While living in Mount Kembla, Graham married Jane Armstrong and raised a family. In 1874, Graham sold his share in the company and moved to Sydney. The discovery of the oil producing shale, its subsequent mining and the resultant mining of coal in the area, ensured the development of the area. (Ali, 1980 ; Stone, 2002 ; Illawarra Family History Group, 1988 ; Illawarra Mercury)
James was born on the Berkeley Estate in 1834, and moved to the Mount Kembla area at the age of 9. He lived there for the next 80 years. His parents were William James and Isabella Munro. Mr. James has many early memories of the area, which he shared with others. He is reputed to have been the first man to work the shale at Mount Kembla, and referred to it as the ‘mother’ of coal, not knowing what it was called.
Many of the fig trees in the surrounding area are said to have been sold by Robert James to local business men eg., the fig tree at Mt. Keira hotel, and one still standing at Beaton Park. Mr. James remembers driving cattle through the Bong Bong Pass, and bullocks to Wollongong with loads of potatoes and pumpkins, to be loaded onto boats over a temporary jetty made of planks of wood. The James family bull was harnessed with a horse’s collar turned upside down, which were then put in the shafts of a dray. The bull pulled a load of over 2 tons along very rough unpaved mountain roads. Later, James bull and dray was replaced by a mountain pony and sulky, to transport produce from the farm to Wollongong. (Young, 1988)
Ben Rixon was a well known tracker and bushman who lived at Mount Kembla. He had the reputation of being the best white tracker in Australia. In the days before much land clearing and built roads, many men got lost in the thick and inhospitable bushland. Rixon was so good at tracking and finding lost men and cattle that his services were in constant demand. His most famous rescues was of Charles Quin, whom he tracked for over a week before finding him, by then near death.
On 31st August 1857, Mr. Rixon was presented with 100 Sovereigns at a public meeting held in Wollongong. Part of the presentation included a Certificate which stated “…he is universally held by the inhabitants of the Illawarra and neighbouring districts… for saving Charles Quin .. after a protracted period of nine days in the wilds of the Illawarra Mountain Ranges.” (Illawarra Historical Society Bulletin, October, 1982; Old Pioneers Reminiscences, 1988)
The Pioneer Kerosene Mine
As early as 1849, oil-bearing shale from the slopes of Mount Kembla was tested by the Reverend W.B. Clarke. “Under the escarpment at the head of the Cordeaux River, and a little to the west of it and below Mount Kembla in the beds intersected by America Creek, a series of Shales exist with coal, a portion of which are found to produce oil.”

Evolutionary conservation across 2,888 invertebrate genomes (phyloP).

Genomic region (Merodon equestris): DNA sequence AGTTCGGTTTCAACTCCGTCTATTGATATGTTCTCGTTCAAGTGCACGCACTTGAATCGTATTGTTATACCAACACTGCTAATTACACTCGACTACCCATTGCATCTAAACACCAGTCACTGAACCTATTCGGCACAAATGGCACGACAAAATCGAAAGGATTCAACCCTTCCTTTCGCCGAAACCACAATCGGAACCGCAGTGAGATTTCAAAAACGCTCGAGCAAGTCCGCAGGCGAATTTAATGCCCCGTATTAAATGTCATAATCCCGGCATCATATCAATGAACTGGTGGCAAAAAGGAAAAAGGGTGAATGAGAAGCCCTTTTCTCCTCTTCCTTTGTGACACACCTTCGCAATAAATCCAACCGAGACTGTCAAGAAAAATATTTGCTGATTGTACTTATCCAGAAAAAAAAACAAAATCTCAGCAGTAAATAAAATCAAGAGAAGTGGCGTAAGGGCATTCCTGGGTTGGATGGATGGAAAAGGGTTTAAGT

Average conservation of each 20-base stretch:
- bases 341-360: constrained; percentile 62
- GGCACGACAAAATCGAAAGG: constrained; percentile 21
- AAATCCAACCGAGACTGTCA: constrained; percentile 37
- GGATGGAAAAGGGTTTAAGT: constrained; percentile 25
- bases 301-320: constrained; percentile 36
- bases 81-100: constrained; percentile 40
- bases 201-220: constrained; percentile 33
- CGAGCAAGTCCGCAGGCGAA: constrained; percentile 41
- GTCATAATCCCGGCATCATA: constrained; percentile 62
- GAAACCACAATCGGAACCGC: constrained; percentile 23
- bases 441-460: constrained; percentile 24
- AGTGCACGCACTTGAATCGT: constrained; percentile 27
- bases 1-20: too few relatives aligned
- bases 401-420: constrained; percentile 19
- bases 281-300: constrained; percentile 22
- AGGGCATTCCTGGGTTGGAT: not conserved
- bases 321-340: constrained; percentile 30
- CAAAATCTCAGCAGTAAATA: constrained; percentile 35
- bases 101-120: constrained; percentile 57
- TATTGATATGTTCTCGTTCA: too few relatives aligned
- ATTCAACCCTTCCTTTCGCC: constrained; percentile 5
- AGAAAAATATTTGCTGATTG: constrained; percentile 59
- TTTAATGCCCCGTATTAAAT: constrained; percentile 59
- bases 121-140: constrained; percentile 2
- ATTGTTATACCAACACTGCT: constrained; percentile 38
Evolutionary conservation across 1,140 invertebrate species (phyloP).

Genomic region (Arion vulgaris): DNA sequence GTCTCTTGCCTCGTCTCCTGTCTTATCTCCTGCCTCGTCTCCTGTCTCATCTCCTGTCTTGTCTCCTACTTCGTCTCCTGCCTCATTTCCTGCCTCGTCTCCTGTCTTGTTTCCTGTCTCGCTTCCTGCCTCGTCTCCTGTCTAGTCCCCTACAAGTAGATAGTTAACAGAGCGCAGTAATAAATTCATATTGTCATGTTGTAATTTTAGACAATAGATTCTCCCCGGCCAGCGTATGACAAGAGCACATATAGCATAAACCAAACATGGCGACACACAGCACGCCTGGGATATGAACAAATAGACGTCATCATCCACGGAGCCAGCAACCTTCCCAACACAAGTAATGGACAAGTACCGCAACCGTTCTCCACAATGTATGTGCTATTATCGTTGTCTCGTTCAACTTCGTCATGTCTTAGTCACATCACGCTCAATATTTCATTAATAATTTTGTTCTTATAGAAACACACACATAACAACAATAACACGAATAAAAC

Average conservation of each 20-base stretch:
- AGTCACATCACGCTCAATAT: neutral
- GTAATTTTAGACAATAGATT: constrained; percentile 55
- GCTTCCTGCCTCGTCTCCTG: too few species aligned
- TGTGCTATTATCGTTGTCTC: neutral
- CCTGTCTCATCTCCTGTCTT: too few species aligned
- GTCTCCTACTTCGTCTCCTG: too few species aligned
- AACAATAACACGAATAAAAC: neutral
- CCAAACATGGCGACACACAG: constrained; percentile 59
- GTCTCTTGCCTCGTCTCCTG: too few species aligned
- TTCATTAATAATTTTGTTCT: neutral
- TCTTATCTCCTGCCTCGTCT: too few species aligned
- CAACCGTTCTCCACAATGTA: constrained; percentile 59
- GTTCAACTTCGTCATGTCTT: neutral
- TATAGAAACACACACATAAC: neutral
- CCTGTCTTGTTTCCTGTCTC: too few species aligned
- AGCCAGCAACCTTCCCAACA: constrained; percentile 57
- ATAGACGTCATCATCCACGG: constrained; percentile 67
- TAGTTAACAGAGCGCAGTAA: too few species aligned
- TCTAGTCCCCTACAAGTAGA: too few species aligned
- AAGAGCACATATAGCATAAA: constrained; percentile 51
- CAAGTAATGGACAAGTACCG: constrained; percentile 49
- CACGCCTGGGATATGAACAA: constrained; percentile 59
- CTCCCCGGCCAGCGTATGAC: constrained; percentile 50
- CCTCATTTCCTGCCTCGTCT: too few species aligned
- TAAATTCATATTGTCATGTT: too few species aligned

Subsequently, the first kerosene mine in Australia was sited on a small plateau beside the American Creek. This is the present day site of the Nebo Colliery, but at the time the land was owned by Mr. John Graham.
In 1865, R.J. Wants and Saul Samuel had taken a sample and showed a small vial of oil to Mr. Graham. Mr. Graham had the oil tested by a government analyst and this showed that every 1 ton of shale would yield 50 gallons of mercantile kerosene. When shale was found outcropping at several sites along the creek, men were employed to open up the deposit. An oil refining plant was constructed at a cost of 4,000 pounds, and the first load of mercantile oil was carted to Wollongong in December of that year.
W.J. Hammill, an American Oil Refiner was engaged to supply plans and estimates for a retorting plant, later constructed by Longmore Co. in 1865, costing 4,000 pounds. The foundry works were supplied by P.N. Russel and Co. and Mr. Hammill was in charge of the retorting operations. In July, 1865 the first buildings needed for production were built.
The first load of marketable oil was transported to Wollongong and sold by a Mr. Herd, a local businessman. The kerosene produced won prizes at the Melbourne Inter-Colonial Exhibition in 1866/67 and the International Exhibition in Paris, in 1868. By 1870, there were 23 retorts and 30 men employed and the proprietors were John, Edward and Neville Graham. This company was known as “Graham’s Pioneer Kerosene Oil Works’. By 1870, private houses, business premises and public building were using the local oil.
The Graham family sold the business to the Mount Kembla Coal and Kerosene Co. in 1874, for $20,000, and the new company spent a large amount of money altering and modernising the plant. J.M. Fell became the new manager early in 1877. By 1876, the mine was idle and worked only intermittently after that, finally closing down in 1880. (Clarke, 1866; Stone, 2002 ; Illustrated Sydney News, Jan 18, 1873; Jervis, 1942; Fleming, 1967)
Coal was first mined at Mt Kembla in 1865 to fire the retorts for the Pioneer Kerosene Works.